How to document qualifying expenses

Payroll costs

  • If you use an outside payroll processing company, save a payroll report reflecting gross wages paid for each payroll incurred during the period.
  • If you process payroll internally, use the pages of the payroll report that reflect total gross wages paid.
  • Separate the employees (including owners taking a salary) who are paid more than $100,000 annually, or $15,385 during the eight-week period, as qualified gross payroll is limited to that amount per employee.
  • Document other costs under the definition of “payroll costs” in the CARES Act (employer contributions to health, dental, vision, FSA, HRA, and retirement plans). Collect invoices, statements, payment advices, evidence of automatic bank debits, etc., to validate these costs.
  • For state and local taxes, such as unemployment taxes, the same payroll reports as above should be adequate.
  • Keep an electronic copy of your bank statement and agree the amounts from payroll reports, invoices, etc., to the entries on the statement.
  • In some cases, you may want to use Federal Form 940 or 941 and summarize the portion of the amount on the form that was actually paid during the eight-week period.

Other qualifying expenses

  • These expenses will likely be limited to 25% of the PPP loan amount.
  • Use invoices, statements, payment advices, etc., to validate the costs for rent, utilities, and mortgage interest.
  • Some banks may require copies of rent, lease, and mortgage loan agreements to validate commitments that were in place prior to February 15, 2020.
  • If you have canceled checks that agree to the invoices, make copies and use for documentation alongside the invoice.
  • Keep an electronic copy of your bank statement and agree the amounts from invoices, etc., to the entries on the statement.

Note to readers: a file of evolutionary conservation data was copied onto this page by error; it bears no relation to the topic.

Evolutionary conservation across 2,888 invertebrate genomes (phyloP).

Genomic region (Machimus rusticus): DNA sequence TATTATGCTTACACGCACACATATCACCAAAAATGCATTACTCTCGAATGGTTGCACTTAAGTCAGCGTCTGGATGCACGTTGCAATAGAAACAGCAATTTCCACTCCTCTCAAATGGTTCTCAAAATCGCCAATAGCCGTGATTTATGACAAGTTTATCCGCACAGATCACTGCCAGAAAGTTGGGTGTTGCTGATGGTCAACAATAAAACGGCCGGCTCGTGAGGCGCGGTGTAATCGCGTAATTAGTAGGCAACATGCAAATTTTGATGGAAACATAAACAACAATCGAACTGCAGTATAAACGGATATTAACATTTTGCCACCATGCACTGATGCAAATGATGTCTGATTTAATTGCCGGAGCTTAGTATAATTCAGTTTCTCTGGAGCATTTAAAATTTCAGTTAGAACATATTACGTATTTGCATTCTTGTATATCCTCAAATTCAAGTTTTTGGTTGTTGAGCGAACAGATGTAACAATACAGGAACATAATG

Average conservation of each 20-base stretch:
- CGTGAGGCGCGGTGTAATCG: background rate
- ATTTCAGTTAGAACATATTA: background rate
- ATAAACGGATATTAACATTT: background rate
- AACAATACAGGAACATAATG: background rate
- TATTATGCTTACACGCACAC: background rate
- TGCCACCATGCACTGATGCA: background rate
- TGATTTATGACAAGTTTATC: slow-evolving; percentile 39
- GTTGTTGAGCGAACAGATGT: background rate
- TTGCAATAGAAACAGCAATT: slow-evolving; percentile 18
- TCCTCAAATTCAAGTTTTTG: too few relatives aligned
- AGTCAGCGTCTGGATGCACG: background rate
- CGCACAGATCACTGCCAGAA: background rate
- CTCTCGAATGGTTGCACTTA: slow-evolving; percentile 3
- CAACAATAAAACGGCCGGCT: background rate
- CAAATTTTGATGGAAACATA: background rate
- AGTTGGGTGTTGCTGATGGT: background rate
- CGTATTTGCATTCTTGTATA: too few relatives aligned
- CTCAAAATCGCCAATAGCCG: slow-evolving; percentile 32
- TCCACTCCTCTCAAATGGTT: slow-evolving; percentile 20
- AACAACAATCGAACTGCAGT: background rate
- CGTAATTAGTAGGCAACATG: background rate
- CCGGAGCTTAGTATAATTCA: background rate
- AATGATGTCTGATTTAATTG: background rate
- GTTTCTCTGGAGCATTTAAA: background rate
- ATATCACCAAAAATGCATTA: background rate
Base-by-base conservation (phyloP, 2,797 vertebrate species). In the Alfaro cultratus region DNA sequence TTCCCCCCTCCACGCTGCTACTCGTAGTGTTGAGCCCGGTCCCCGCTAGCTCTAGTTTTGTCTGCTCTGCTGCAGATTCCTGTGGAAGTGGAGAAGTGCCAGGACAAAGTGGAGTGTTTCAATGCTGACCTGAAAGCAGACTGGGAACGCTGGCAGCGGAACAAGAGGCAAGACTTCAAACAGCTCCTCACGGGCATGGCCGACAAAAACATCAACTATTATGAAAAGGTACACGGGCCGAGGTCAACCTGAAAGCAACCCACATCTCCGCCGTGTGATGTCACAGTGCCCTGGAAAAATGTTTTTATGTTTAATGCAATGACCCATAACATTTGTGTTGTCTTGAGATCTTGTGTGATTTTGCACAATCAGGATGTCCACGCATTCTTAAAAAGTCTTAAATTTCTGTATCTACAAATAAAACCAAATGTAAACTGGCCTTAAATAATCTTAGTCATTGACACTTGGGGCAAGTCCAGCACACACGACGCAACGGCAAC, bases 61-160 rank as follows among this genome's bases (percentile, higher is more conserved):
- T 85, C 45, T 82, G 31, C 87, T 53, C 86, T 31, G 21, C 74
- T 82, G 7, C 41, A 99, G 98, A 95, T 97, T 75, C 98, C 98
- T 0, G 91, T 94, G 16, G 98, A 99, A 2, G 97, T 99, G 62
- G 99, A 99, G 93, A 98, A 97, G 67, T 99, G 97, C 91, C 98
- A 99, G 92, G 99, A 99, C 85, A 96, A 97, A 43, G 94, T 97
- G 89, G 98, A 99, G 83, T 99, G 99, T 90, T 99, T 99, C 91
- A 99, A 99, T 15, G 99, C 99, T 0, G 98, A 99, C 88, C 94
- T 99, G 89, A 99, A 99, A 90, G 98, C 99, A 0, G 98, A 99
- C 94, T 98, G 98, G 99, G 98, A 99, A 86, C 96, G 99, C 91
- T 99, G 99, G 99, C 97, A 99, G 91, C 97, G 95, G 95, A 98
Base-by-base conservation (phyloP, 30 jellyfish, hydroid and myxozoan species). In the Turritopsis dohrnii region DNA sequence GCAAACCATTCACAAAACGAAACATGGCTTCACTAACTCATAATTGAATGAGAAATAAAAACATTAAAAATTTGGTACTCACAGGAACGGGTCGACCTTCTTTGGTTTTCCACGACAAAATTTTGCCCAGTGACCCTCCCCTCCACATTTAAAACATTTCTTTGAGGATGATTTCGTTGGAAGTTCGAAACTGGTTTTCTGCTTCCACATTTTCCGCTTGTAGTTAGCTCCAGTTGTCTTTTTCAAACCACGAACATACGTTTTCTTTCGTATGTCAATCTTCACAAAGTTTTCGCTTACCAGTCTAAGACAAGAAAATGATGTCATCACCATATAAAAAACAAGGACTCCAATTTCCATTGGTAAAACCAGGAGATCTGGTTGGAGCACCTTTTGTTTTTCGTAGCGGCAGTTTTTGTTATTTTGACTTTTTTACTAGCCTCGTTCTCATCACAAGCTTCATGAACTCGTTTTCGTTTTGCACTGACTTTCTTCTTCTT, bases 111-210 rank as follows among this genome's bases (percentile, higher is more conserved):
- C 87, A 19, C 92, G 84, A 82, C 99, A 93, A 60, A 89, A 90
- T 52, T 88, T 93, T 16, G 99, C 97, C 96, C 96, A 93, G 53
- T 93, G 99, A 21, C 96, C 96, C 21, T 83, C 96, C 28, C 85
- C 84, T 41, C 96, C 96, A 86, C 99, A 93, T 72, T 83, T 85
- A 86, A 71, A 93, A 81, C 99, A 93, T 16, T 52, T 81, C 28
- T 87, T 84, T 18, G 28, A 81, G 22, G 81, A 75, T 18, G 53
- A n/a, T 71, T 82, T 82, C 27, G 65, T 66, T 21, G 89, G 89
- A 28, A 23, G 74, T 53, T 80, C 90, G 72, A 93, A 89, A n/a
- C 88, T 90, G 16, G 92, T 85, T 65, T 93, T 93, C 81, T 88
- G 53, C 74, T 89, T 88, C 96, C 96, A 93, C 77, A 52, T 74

Other considerations

  • Employee headcount — Keep track of hours worked for hourly employees. Maintain copies of timecards or pull a report from an electronic timekeeping system. The hours should be tracked by week for the eight-week period.Capture any new employees hired, regardless of whether they are hourly or salaried. Forms W-4 may be required as supporting documentation for the new hires.
  • Comparing wages — If you have reduced the wages for any of your employees from what they were in the period prior to February 15, you must track those changes, as they could limit the forgiveness amount. Consider using the same spreadsheet you are using to track payroll costs by week to document these changes. The reductions should be supported by a comparison of a payroll report from the period prior to February 15, and from a pay period within the eight-week period of qualifying expenses.

While the lending institutions are generally allowing drawdowns on the PPP loan without significant documentation, detailed records will be important to support the loan amount to be forgiven. Technical guidance regarding the specific definitions and clarifications around which expenses are allowable will be forthcoming in the next several weeks and should be monitored closely.

Follow these guidelines to help make the conversations with your lender around forgiveness go smoothly. Communicate with your lender ahead of time so you are prepared. Keep the documentation organized electronically in a secure location on your server so you can adapt to your lender’s specific requirements. In June or July, the goal should be to have all the documentation at your fingertips to help make it easier for you to substantiate and maximize your loan forgiveness.